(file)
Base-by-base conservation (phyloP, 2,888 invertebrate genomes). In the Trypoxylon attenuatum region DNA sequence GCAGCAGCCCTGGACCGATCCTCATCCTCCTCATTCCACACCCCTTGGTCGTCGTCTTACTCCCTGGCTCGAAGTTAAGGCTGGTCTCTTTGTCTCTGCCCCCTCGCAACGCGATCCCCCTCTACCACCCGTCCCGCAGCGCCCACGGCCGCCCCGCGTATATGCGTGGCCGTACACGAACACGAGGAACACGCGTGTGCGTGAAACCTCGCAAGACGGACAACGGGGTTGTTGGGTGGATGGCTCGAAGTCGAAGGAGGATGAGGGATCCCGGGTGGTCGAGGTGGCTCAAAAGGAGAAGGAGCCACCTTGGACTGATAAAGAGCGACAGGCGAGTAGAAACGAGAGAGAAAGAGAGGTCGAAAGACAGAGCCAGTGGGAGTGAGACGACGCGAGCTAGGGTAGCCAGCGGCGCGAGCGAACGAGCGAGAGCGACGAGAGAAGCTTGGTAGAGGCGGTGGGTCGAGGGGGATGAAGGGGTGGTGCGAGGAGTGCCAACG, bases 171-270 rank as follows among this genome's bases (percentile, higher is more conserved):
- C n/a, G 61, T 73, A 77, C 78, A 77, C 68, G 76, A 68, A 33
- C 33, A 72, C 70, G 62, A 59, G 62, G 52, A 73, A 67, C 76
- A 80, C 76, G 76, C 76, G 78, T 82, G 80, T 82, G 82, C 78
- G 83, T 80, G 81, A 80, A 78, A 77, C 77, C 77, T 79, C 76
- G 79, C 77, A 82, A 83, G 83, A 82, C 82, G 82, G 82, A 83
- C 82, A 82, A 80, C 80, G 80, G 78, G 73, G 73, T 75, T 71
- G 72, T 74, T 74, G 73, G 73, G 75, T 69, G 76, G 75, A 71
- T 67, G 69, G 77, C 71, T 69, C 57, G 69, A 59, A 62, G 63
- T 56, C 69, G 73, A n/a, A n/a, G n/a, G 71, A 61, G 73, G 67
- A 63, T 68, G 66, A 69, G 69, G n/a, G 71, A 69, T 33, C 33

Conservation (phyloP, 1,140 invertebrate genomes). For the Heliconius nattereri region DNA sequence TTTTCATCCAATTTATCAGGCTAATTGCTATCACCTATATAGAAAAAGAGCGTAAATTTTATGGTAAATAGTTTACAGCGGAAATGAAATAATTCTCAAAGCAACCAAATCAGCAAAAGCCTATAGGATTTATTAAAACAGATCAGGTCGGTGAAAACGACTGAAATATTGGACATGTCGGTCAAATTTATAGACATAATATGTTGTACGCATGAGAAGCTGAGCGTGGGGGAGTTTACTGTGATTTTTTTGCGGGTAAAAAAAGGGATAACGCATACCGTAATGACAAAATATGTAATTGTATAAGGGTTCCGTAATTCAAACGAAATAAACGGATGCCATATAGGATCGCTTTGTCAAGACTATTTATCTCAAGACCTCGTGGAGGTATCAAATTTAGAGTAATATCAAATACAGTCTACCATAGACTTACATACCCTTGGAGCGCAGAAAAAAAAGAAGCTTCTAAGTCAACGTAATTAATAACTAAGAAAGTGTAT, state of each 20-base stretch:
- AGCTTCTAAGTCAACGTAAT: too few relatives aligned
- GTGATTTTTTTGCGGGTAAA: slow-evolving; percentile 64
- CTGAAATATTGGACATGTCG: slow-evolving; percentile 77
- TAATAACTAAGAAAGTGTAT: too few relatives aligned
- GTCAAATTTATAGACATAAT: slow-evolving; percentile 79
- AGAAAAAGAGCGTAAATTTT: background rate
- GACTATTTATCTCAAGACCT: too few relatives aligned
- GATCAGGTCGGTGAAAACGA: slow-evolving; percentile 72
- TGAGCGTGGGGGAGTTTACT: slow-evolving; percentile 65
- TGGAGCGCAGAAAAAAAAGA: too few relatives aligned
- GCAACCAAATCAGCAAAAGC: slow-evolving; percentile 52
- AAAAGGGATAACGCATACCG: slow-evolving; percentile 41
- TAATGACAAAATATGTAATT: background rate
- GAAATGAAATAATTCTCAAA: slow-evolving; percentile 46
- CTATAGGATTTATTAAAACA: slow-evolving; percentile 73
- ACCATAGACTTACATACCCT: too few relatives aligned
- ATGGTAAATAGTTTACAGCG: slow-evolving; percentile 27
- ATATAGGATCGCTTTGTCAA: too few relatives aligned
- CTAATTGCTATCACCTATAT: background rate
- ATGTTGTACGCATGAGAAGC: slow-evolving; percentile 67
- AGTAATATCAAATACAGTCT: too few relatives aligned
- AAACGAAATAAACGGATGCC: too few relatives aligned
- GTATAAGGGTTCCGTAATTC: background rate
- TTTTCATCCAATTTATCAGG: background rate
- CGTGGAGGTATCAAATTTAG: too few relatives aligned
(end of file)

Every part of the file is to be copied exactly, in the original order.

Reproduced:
Base-by-base conservation (phyloP, 2,888 invertebrate genomes). In the Trypoxylon attenuatum region DNA sequence GCAGCAGCCCTGGACCGATCCTCATCCTCCTCATTCCACACCCCTTGGTCGTCGTCTTACTCCCTGGCTCGAAGTTAAGGCTGGTCTCTTTGTCTCTGCCCCCTCGCAACGCGATCCCCCTCTACCACCCGTCCCGCAGCGCCCACGGCCGCCCCGCGTATATGCGTGGCCGTACACGAACACGAGGAACACGCGTGTGCGTGAAACCTCGCAAGACGGACAACGGGGTTGTTGGGTGGATGGCTCGAAGTCGAAGGAGGATGAGGGATCCCGGGTGGTCGAGGTGGCTCAAAAGGAGAAGGAGCCACCTTGGACTGATAAAGAGCGACAGGCGAGTAGAAACGAGAGAGAAAGAGAGGTCGAAAGACAGAGCCAGTGGGAGTGAGACGACGCGAGCTAGGGTAGCCAGCGGCGCGAGCGAACGAGCGAGAGCGACGAGAGAAGCTTGGTAGAGGCGGTGGGTCGAGGGGGATGAAGGGGTGGTGCGAGGAGTGCCAACG, bases 171-270 rank as follows among this genome's bases (percentile, higher is more conserved):
- C n/a, G 61, T 73, A 77, C 78, A 77, C 68, G 76, A 68, A 33
- C 33, A 72, C 70, G 62, A 59, G 62, G 52, A 73, A 67, C 76
- A 80, C 76, G 76, C 76, G 78, T 82, G 80, T 82, G 82, C 78
- G 83, T 80, G 81, A 80, A 78, A 77, C 77, C 77, T 79, C 76
- G 79, C 77, A 82, A 83, G 83, A 82, C 82, G 82, G 82, A 83
- C 82, A 82, A 80, C 80, G 80, G 78, G 73, G 73, T 75, T 71
- G 72, T 74, T 74, G 73, G 73, G 75, T 69, G 76, G 75, A 71
- T 67, G 69, G 77, C 71, T 69, C 57, G 69, A 59, A 62, G 63
- T 56, C 69, G 73, A n/a, A n/a, G n/a, G 71, A 61, G 73, G 67
- A 63, T 68, G 66, A 69, G 69, G n/a, G 71, A 69, T 33, C 33

Conservation (phyloP, 1,140 invertebrate genomes). For the Heliconius nattereri region DNA sequence TTTTCATCCAATTTATCAGGCTAATTGCTATCACCTATATAGAAAAAGAGCGTAAATTTTATGGTAAATAGTTTACAGCGGAAATGAAATAATTCTCAAAGCAACCAAATCAGCAAAAGCCTATAGGATTTATTAAAACAGATCAGGTCGGTGAAAACGACTGAAATATTGGACATGTCGGTCAAATTTATAGACATAATATGTTGTACGCATGAGAAGCTGAGCGTGGGGGAGTTTACTGTGATTTTTTTGCGGGTAAAAAAAGGGATAACGCATACCGTAATGACAAAATATGTAATTGTATAAGGGTTCCGTAATTCAAACGAAATAAACGGATGCCATATAGGATCGCTTTGTCAAGACTATTTATCTCAAGACCTCGTGGAGGTATCAAATTTAGAGTAATATCAAATACAGTCTACCATAGACTTACATACCCTTGGAGCGCAGAAAAAAAAGAAGCTTCTAAGTCAACGTAATTAATAACTAAGAAAGTGTAT, state of each 20-base stretch:
- AGCTTCTAAGTCAACGTAAT: too few relatives aligned
- GTGATTTTTTTGCGGGTAAA: slow-evolving; percentile 64
- CTGAAATATTGGACATGTCG: slow-evolving; percentile 77
- TAATAACTAAGAAAGTGTAT: too few relatives aligned
- GTCAAATTTATAGACATAAT: slow-evolving; percentile 79
- AGAAAAAGAGCGTAAATTTT: background rate
- GACTATTTATCTCAAGACCT: too few relatives aligned
- GATCAGGTCGGTGAAAACGA: slow-evolving; percentile 72
- TGAGCGTGGGGGAGTTTACT: slow-evolving; percentile 65
- TGGAGCGCAGAAAAAAAAGA: too few relatives aligned
- GCAACCAAATCAGCAAAAGC: slow-evolving; percentile 52
- AAAAGGGATAACGCATACCG: slow-evolving; percentile 41
- TAATGACAAAATATGTAATT: background rate
- GAAATGAAATAATTCTCAAA: slow-evolving; percentile 46
- CTATAGGATTTATTAAAACA: slow-evolving; percentile 73
- ACCATAGACTTACATACCCT: too few relatives aligned
- ATGGTAAATAGTTTACAGCG: slow-evolving; percentile 27
- ATATAGGATCGCTTTGTCAA: too few relatives aligned
- CTAATTGCTATCACCTATAT: background rate
- ATGTTGTACGCATGAGAAGC: slow-evolving; percentile 67
- AGTAATATCAAATACAGTCT: too few relatives aligned
- AAACGAAATAAACGGATGCC: too few relatives aligned
- GTATAAGGGTTCCGTAATTC: background rate
- TTTTCATCCAATTTATCAGG: background rate
- CGTGGAGGTATCAAATTTAG: too few relatives aligned